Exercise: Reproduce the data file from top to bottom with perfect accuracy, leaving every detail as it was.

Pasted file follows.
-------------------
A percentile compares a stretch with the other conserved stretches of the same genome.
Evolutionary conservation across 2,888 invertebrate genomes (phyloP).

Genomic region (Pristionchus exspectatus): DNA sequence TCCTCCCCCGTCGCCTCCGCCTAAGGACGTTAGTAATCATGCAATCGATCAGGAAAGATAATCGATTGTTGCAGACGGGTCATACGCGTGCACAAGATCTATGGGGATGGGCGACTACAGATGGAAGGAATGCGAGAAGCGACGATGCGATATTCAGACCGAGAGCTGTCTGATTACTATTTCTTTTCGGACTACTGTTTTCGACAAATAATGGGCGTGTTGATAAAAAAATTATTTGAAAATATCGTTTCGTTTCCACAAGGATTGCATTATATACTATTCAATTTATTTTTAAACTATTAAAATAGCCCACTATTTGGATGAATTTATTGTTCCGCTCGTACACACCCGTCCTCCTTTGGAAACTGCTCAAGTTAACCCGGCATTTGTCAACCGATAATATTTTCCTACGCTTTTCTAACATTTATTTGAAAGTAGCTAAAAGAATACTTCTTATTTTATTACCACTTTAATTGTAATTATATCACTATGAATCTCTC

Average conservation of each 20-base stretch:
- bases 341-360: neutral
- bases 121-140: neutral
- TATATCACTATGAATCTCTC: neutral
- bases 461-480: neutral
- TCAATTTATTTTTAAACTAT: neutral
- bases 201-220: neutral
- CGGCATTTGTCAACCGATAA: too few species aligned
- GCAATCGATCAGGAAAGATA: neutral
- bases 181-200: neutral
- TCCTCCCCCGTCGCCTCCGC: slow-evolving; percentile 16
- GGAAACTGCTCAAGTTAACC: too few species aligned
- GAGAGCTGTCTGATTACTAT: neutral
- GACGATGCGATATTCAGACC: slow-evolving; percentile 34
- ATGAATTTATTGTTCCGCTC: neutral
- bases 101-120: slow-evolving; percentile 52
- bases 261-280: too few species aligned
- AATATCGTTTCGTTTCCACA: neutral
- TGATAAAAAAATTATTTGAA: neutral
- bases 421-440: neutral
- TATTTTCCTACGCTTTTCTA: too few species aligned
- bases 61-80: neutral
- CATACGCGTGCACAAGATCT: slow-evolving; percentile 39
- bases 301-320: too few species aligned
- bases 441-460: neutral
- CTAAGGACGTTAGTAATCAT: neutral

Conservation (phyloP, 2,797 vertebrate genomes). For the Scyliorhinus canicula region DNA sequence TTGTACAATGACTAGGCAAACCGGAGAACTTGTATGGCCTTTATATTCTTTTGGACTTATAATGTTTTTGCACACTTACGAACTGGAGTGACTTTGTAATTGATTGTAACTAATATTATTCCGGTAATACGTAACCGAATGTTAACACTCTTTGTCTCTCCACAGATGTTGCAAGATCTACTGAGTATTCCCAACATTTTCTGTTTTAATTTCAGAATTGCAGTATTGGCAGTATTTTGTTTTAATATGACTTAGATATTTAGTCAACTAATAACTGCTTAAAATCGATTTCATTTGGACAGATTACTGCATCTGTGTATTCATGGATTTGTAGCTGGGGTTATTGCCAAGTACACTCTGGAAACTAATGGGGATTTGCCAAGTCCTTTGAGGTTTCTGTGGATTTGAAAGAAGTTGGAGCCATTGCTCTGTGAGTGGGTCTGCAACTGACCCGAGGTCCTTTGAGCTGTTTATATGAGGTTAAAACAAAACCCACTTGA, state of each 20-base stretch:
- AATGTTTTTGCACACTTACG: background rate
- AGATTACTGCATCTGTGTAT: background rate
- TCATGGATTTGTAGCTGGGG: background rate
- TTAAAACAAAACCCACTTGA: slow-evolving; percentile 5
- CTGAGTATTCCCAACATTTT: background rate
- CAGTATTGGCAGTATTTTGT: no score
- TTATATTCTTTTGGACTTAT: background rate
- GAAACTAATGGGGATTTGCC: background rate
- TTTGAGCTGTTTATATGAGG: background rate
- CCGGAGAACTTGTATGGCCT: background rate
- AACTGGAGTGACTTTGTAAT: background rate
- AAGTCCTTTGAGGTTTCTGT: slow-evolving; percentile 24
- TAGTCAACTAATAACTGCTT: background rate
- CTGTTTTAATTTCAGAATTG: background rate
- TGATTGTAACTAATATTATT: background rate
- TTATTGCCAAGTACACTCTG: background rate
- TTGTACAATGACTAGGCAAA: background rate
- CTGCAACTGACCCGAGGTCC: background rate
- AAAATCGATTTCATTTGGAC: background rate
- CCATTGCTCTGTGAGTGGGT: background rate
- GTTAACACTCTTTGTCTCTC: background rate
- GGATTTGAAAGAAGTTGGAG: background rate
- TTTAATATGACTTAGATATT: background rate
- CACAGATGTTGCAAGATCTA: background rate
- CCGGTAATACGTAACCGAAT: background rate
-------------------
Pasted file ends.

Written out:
A percentile compares a stretch with the other conserved stretches of the same genome.
Evolutionary conservation across 2,888 invertebrate genomes (phyloP).

Genomic region (Pristionchus exspectatus): DNA sequence TCCTCCCCCGTCGCCTCCGCCTAAGGACGTTAGTAATCATGCAATCGATCAGGAAAGATAATCGATTGTTGCAGACGGGTCATACGCGTGCACAAGATCTATGGGGATGGGCGACTACAGATGGAAGGAATGCGAGAAGCGACGATGCGATATTCAGACCGAGAGCTGTCTGATTACTATTTCTTTTCGGACTACTGTTTTCGACAAATAATGGGCGTGTTGATAAAAAAATTATTTGAAAATATCGTTTCGTTTCCACAAGGATTGCATTATATACTATTCAATTTATTTTTAAACTATTAAAATAGCCCACTATTTGGATGAATTTATTGTTCCGCTCGTACACACCCGTCCTCCTTTGGAAACTGCTCAAGTTAACCCGGCATTTGTCAACCGATAATATTTTCCTACGCTTTTCTAACATTTATTTGAAAGTAGCTAAAAGAATACTTCTTATTTTATTACCACTTTAATTGTAATTATATCACTATGAATCTCTC

Average conservation of each 20-base stretch:
- bases 341-360: neutral
- bases 121-140: neutral
- TATATCACTATGAATCTCTC: neutral
- bases 461-480: neutral
- TCAATTTATTTTTAAACTAT: neutral
- bases 201-220: neutral
- CGGCATTTGTCAACCGATAA: too few species aligned
- GCAATCGATCAGGAAAGATA: neutral
- bases 181-200: neutral
- TCCTCCCCCGTCGCCTCCGC: slow-evolving; percentile 16
- GGAAACTGCTCAAGTTAACC: too few species aligned
- GAGAGCTGTCTGATTACTAT: neutral
- GACGATGCGATATTCAGACC: slow-evolving; percentile 34
- ATGAATTTATTGTTCCGCTC: neutral
- bases 101-120: slow-evolving; percentile 52
- bases 261-280: too few species aligned
- AATATCGTTTCGTTTCCACA: neutral
- TGATAAAAAAATTATTTGAA: neutral
- bases 421-440: neutral
- TATTTTCCTACGCTTTTCTA: too few species aligned
- bases 61-80: neutral
- CATACGCGTGCACAAGATCT: slow-evolving; percentile 39
- bases 301-320: too few species aligned
- bases 441-460: neutral
- CTAAGGACGTTAGTAATCAT: neutral

Conservation (phyloP, 2,797 vertebrate genomes). For the Scyliorhinus canicula region DNA sequence TTGTACAATGACTAGGCAAACCGGAGAACTTGTATGGCCTTTATATTCTTTTGGACTTATAATGTTTTTGCACACTTACGAACTGGAGTGACTTTGTAATTGATTGTAACTAATATTATTCCGGTAATACGTAACCGAATGTTAACACTCTTTGTCTCTCCACAGATGTTGCAAGATCTACTGAGTATTCCCAACATTTTCTGTTTTAATTTCAGAATTGCAGTATTGGCAGTATTTTGTTTTAATATGACTTAGATATTTAGTCAACTAATAACTGCTTAAAATCGATTTCATTTGGACAGATTACTGCATCTGTGTATTCATGGATTTGTAGCTGGGGTTATTGCCAAGTACACTCTGGAAACTAATGGGGATTTGCCAAGTCCTTTGAGGTTTCTGTGGATTTGAAAGAAGTTGGAGCCATTGCTCTGTGAGTGGGTCTGCAACTGACCCGAGGTCCTTTGAGCTGTTTATATGAGGTTAAAACAAAACCCACTTGA, state of each 20-base stretch:
- AATGTTTTTGCACACTTACG: background rate
- AGATTACTGCATCTGTGTAT: background rate
- TCATGGATTTGTAGCTGGGG: background rate
- TTAAAACAAAACCCACTTGA: slow-evolving; percentile 5
- CTGAGTATTCCCAACATTTT: background rate
- CAGTATTGGCAGTATTTTGT: no score
- TTATATTCTTTTGGACTTAT: background rate
- GAAACTAATGGGGATTTGCC: background rate
- TTTGAGCTGTTTATATGAGG: background rate
- CCGGAGAACTTGTATGGCCT: background rate
- AACTGGAGTGACTTTGTAAT: background rate
- AAGTCCTTTGAGGTTTCTGT: slow-evolving; percentile 24
- TAGTCAACTAATAACTGCTT: background rate
- CTGTTTTAATTTCAGAATTG: background rate
- TGATTGTAACTAATATTATT: background rate
- TTATTGCCAAGTACACTCTG: background rate
- TTGTACAATGACTAGGCAAA: background rate
- CTGCAACTGACCCGAGGTCC: background rate
- AAAATCGATTTCATTTGGAC: background rate
- CCATTGCTCTGTGAGTGGGT: background rate
- GTTAACACTCTTTGTCTCTC: background rate
- GGATTTGAAAGAAGTTGGAG: background rate
- TTTAATATGACTTAGATATT: background rate
- CACAGATGTTGCAAGATCTA: background rate
- CCGGTAATACGTAACCGAAT: background rate